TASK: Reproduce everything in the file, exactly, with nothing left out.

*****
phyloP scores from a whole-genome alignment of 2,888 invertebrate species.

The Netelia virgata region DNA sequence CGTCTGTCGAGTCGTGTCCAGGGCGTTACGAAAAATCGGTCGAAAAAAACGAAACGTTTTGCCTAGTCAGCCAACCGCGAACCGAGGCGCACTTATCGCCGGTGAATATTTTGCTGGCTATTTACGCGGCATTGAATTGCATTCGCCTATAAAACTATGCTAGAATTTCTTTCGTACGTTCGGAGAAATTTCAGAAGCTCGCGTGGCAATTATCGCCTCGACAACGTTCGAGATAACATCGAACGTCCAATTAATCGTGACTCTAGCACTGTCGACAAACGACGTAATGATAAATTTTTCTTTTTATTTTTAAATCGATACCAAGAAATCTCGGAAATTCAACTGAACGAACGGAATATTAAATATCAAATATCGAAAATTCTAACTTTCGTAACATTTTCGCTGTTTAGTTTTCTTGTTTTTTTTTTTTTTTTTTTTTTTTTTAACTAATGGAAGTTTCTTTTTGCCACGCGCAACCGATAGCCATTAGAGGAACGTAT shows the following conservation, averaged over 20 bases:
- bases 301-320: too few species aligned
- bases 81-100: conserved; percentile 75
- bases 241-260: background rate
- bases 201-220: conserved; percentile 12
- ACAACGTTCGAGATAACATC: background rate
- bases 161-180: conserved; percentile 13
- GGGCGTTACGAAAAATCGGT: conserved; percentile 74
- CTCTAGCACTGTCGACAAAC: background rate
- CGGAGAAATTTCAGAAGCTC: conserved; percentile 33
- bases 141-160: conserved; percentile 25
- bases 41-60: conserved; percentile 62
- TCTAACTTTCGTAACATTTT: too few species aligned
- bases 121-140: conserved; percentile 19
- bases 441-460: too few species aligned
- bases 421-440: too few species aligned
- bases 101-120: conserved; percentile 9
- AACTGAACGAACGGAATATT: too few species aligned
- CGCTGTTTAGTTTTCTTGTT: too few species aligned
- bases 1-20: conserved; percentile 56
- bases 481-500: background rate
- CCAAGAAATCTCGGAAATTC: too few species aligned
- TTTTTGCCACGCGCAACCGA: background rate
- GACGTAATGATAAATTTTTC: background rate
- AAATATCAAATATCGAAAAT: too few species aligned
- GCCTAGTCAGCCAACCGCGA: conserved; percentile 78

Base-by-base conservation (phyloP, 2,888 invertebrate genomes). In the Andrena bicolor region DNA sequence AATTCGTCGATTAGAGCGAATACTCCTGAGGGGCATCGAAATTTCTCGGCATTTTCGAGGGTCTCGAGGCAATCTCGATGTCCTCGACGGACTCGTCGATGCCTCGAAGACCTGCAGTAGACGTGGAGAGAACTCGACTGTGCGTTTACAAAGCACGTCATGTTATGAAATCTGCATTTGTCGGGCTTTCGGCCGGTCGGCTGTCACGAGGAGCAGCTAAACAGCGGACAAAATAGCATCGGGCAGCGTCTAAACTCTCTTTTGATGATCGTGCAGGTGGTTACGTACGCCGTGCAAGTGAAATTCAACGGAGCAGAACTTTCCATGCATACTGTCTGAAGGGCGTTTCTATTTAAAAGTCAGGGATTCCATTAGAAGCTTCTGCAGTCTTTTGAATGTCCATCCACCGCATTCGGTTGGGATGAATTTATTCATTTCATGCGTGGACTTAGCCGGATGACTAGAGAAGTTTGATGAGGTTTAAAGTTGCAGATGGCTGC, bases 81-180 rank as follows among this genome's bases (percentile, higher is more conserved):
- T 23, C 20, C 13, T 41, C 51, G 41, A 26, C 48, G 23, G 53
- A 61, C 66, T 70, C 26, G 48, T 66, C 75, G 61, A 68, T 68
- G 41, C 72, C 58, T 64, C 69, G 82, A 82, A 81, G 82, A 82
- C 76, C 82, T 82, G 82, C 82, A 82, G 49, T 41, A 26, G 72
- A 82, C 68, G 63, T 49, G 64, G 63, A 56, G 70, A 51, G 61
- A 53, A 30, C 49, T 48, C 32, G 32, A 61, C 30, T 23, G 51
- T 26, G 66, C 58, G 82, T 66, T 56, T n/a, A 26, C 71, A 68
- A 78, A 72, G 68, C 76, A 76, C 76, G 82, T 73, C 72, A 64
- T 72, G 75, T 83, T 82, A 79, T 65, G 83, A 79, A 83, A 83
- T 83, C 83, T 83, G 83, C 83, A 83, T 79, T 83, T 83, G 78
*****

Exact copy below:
phyloP scores from a whole-genome alignment of 2,888 invertebrate species.

The Netelia virgata region DNA sequence CGTCTGTCGAGTCGTGTCCAGGGCGTTACGAAAAATCGGTCGAAAAAAACGAAACGTTTTGCCTAGTCAGCCAACCGCGAACCGAGGCGCACTTATCGCCGGTGAATATTTTGCTGGCTATTTACGCGGCATTGAATTGCATTCGCCTATAAAACTATGCTAGAATTTCTTTCGTACGTTCGGAGAAATTTCAGAAGCTCGCGTGGCAATTATCGCCTCGACAACGTTCGAGATAACATCGAACGTCCAATTAATCGTGACTCTAGCACTGTCGACAAACGACGTAATGATAAATTTTTCTTTTTATTTTTAAATCGATACCAAGAAATCTCGGAAATTCAACTGAACGAACGGAATATTAAATATCAAATATCGAAAATTCTAACTTTCGTAACATTTTCGCTGTTTAGTTTTCTTGTTTTTTTTTTTTTTTTTTTTTTTTTTAACTAATGGAAGTTTCTTTTTGCCACGCGCAACCGATAGCCATTAGAGGAACGTAT shows the following conservation, averaged over 20 bases:
- bases 301-320: too few species aligned
- bases 81-100: conserved; percentile 75
- bases 241-260: background rate
- bases 201-220: conserved; percentile 12
- ACAACGTTCGAGATAACATC: background rate
- bases 161-180: conserved; percentile 13
- GGGCGTTACGAAAAATCGGT: conserved; percentile 74
- CTCTAGCACTGTCGACAAAC: background rate
- CGGAGAAATTTCAGAAGCTC: conserved; percentile 33
- bases 141-160: conserved; percentile 25
- bases 41-60: conserved; percentile 62
- TCTAACTTTCGTAACATTTT: too few species aligned
- bases 121-140: conserved; percentile 19
- bases 441-460: too few species aligned
- bases 421-440: too few species aligned
- bases 101-120: conserved; percentile 9
- AACTGAACGAACGGAATATT: too few species aligned
- CGCTGTTTAGTTTTCTTGTT: too few species aligned
- bases 1-20: conserved; percentile 56
- bases 481-500: background rate
- CCAAGAAATCTCGGAAATTC: too few species aligned
- TTTTTGCCACGCGCAACCGA: background rate
- GACGTAATGATAAATTTTTC: background rate
- AAATATCAAATATCGAAAAT: too few species aligned
- GCCTAGTCAGCCAACCGCGA: conserved; percentile 78

Base-by-base conservation (phyloP, 2,888 invertebrate genomes). In the Andrena bicolor region DNA sequence AATTCGTCGATTAGAGCGAATACTCCTGAGGGGCATCGAAATTTCTCGGCATTTTCGAGGGTCTCGAGGCAATCTCGATGTCCTCGACGGACTCGTCGATGCCTCGAAGACCTGCAGTAGACGTGGAGAGAACTCGACTGTGCGTTTACAAAGCACGTCATGTTATGAAATCTGCATTTGTCGGGCTTTCGGCCGGTCGGCTGTCACGAGGAGCAGCTAAACAGCGGACAAAATAGCATCGGGCAGCGTCTAAACTCTCTTTTGATGATCGTGCAGGTGGTTACGTACGCCGTGCAAGTGAAATTCAACGGAGCAGAACTTTCCATGCATACTGTCTGAAGGGCGTTTCTATTTAAAAGTCAGGGATTCCATTAGAAGCTTCTGCAGTCTTTTGAATGTCCATCCACCGCATTCGGTTGGGATGAATTTATTCATTTCATGCGTGGACTTAGCCGGATGACTAGAGAAGTTTGATGAGGTTTAAAGTTGCAGATGGCTGC, bases 81-180 rank as follows among this genome's bases (percentile, higher is more conserved):
- T 23, C 20, C 13, T 41, C 51, G 41, A 26, C 48, G 23, G 53
- A 61, C 66, T 70, C 26, G 48, T 66, C 75, G 61, A 68, T 68
- G 41, C 72, C 58, T 64, C 69, G 82, A 82, A 81, G 82, A 82
- C 76, C 82, T 82, G 82, C 82, A 82, G 49, T 41, A 26, G 72
- A 82, C 68, G 63, T 49, G 64, G 63, A 56, G 70, A 51, G 61
- A 53, A 30, C 49, T 48, C 32, G 32, A 61, C 30, T 23, G 51
- T 26, G 66, C 58, G 82, T 66, T 56, T n/a, A 26, C 71, A 68
- A 78, A 72, G 68, C 76, A 76, C 76, G 82, T 73, C 72, A 64
- T 72, G 75, T 83, T 82, A 79, T 65, G 83, A 79, A 83, A 83
- T 83, C 83, T 83, G 83, C 83, A 83, T 79, T 83, T 83, G 78